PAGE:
Professor Clive Ballard, Executive Dean and Pro-Vice Chancellor of the University of Exeter Medical School, who leads PROTECT, said: “We are only just beginning to learn the impact that COVID-19 is having on the health and wellbeing of older people. For example, the effect of any economic impact may not yet have emerged. Our largescale study will span a number of years, and will help us understand some of the longer-term effects of COVID-19 on mental health and wellbeing, and ultimately, on whether this has any knock-on effect on aspects of ageing, such as brain function and memory. “

The study plans to conduct further analysis on groups at particularly high risk, such as people with cognitive impairment and those with caring roles.

Source: University of Exeter

Study: Exercise Doesn’t Boost Heart Health for Obese Individuals

The harmful effects of obesity on the heart can’t be undone by exercise, and it’s not possible to be “fat but healthy,” Spanish researchers warn.

“Exercise does not seem to compensate for the negative effects of excess weight,” said study author Alejandro Lucia, a professor of exercise physiology at European University in Madrid.

The study findings “refute the notion that a physically active lifestyle can completely negate the deleterious effects of overweight and obesity,” he said.

Lucia and his colleagues analyzed data from nearly 528,000 working adults in Spain. The participants’ average age was 42 and close to 7 out of 10 were men.

About 42% of these adults were normal weight; 41% were overweight, and 18% were obese. Most were inactive (63.5%); 12.3% got some but not enough exercise, and 24.2% were regularly active.

About 30% of participants had high cholesterol; 15% had high blood pressure, and 3% had diabetes.

No matter how active they were, however, overweight and obese people had a higher risk of heart disease than those whose weight was normal, according to the study, published in the European Journal of Preventive Cardiology.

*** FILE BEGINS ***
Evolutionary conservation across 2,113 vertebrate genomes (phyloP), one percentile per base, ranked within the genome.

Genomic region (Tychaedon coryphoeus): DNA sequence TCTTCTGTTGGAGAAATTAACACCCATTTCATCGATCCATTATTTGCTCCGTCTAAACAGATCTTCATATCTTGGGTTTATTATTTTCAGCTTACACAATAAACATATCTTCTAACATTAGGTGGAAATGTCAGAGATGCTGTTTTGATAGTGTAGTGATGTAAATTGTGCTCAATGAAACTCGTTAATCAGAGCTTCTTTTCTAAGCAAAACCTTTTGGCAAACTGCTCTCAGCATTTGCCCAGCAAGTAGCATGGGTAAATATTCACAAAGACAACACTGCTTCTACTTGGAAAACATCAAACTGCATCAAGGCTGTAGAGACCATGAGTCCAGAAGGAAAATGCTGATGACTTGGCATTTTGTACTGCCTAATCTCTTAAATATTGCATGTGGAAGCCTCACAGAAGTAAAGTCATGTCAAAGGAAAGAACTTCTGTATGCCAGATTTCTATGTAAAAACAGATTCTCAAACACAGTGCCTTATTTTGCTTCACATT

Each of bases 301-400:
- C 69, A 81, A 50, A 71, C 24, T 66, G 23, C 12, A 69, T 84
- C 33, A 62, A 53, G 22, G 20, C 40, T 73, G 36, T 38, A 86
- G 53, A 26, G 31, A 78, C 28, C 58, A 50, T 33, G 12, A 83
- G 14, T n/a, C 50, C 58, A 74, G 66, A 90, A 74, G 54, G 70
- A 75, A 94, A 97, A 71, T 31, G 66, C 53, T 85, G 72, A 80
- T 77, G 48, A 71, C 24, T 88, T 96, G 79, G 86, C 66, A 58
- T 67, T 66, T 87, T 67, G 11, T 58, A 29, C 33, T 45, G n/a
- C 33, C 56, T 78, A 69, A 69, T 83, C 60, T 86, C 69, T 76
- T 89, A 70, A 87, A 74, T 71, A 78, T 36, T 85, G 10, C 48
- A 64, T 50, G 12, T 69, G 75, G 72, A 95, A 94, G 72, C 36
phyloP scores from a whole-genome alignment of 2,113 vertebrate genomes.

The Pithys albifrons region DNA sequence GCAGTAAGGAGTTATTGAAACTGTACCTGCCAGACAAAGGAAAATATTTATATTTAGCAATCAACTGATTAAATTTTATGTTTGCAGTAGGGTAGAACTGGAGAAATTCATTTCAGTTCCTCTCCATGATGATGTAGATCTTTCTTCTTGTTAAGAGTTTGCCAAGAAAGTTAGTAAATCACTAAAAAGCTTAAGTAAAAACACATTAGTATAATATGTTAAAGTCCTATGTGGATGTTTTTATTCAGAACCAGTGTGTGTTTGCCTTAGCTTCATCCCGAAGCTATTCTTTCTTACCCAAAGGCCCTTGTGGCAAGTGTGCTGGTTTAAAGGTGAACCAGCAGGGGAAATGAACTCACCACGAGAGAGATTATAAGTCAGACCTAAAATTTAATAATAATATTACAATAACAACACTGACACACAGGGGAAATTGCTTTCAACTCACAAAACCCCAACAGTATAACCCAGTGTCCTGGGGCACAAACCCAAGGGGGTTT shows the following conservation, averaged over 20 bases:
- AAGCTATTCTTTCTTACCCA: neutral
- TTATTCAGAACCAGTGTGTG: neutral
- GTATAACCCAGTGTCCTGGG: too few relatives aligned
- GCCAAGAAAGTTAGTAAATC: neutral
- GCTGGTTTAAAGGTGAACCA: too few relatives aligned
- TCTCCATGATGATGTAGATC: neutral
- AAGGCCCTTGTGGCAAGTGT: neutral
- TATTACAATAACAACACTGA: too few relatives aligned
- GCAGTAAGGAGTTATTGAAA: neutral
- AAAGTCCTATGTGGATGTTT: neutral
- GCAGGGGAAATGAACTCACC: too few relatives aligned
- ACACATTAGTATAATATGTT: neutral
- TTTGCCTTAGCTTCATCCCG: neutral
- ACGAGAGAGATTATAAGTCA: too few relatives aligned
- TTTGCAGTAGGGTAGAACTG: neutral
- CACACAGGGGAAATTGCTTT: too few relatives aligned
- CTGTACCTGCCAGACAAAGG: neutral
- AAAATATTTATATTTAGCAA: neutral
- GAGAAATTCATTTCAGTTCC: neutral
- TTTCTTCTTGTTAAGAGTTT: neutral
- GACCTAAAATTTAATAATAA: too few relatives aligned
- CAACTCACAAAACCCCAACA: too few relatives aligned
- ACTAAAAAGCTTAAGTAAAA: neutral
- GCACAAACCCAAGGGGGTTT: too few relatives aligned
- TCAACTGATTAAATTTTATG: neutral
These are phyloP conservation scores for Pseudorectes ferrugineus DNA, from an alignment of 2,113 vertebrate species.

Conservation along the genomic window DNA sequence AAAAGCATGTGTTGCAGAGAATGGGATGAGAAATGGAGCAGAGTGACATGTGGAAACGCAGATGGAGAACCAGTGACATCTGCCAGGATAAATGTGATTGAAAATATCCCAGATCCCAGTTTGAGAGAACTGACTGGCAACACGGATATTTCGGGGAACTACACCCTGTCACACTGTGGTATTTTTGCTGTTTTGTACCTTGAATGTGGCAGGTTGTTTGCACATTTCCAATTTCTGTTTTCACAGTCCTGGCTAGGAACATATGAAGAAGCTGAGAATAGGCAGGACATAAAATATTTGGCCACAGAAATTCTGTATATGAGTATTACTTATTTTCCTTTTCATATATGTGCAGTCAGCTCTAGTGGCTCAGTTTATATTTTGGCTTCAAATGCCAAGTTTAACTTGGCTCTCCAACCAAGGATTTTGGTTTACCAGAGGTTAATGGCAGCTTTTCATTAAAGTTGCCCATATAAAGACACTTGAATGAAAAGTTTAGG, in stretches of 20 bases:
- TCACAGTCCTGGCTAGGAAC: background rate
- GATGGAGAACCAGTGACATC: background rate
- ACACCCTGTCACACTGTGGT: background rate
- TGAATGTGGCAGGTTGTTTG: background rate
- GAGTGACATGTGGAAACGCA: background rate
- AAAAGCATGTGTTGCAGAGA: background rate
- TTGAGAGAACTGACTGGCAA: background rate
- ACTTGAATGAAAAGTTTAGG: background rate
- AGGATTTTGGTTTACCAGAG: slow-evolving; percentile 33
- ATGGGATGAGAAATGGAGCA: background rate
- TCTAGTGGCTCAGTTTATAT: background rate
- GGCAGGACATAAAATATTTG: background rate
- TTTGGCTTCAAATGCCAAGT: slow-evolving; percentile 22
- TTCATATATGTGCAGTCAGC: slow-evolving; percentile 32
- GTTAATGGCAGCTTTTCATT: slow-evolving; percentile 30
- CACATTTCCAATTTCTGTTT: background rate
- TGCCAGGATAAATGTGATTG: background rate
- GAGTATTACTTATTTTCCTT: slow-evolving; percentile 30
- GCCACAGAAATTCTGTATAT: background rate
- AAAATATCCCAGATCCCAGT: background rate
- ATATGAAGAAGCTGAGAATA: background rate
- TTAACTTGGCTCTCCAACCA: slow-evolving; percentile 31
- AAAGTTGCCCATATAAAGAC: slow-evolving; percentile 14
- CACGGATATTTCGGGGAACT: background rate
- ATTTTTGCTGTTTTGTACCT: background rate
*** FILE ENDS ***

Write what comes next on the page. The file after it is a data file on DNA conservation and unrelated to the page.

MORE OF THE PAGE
Compared to active people of normal weight, active obese people were about twice as likely to have high cholesterol, four times more likely to have diabetes, and five times more likely to have high blood pressure.

“One cannot be ‘fat but healthy,’ ” Lucia warned in a journal news release.

But the researchers did not disregard the importance of exercise. In all weight categories, any physical activity was associated with a lower risk of diabetes, high blood pressure or high cholesterol, according to the findings. And the risk of diabetes and high blood pressure fell as physical activity rose.

“This tells us that everyone, irrespective of their body weight, should be physically active to safeguard their health,” Lucia said.

“More activity is better, so walking 30 minutes per day is better than walking 15 minutes a day,” he noted.

Lucia said it’s equally important to fight obesity and inactivity. “Weight loss should remain a primary target for health policies together with promoting active lifestyles,” he concluded.

Source: HealthDay

Study: Commonly Used Blood Pressure Medications Safe for COVID-19 Patients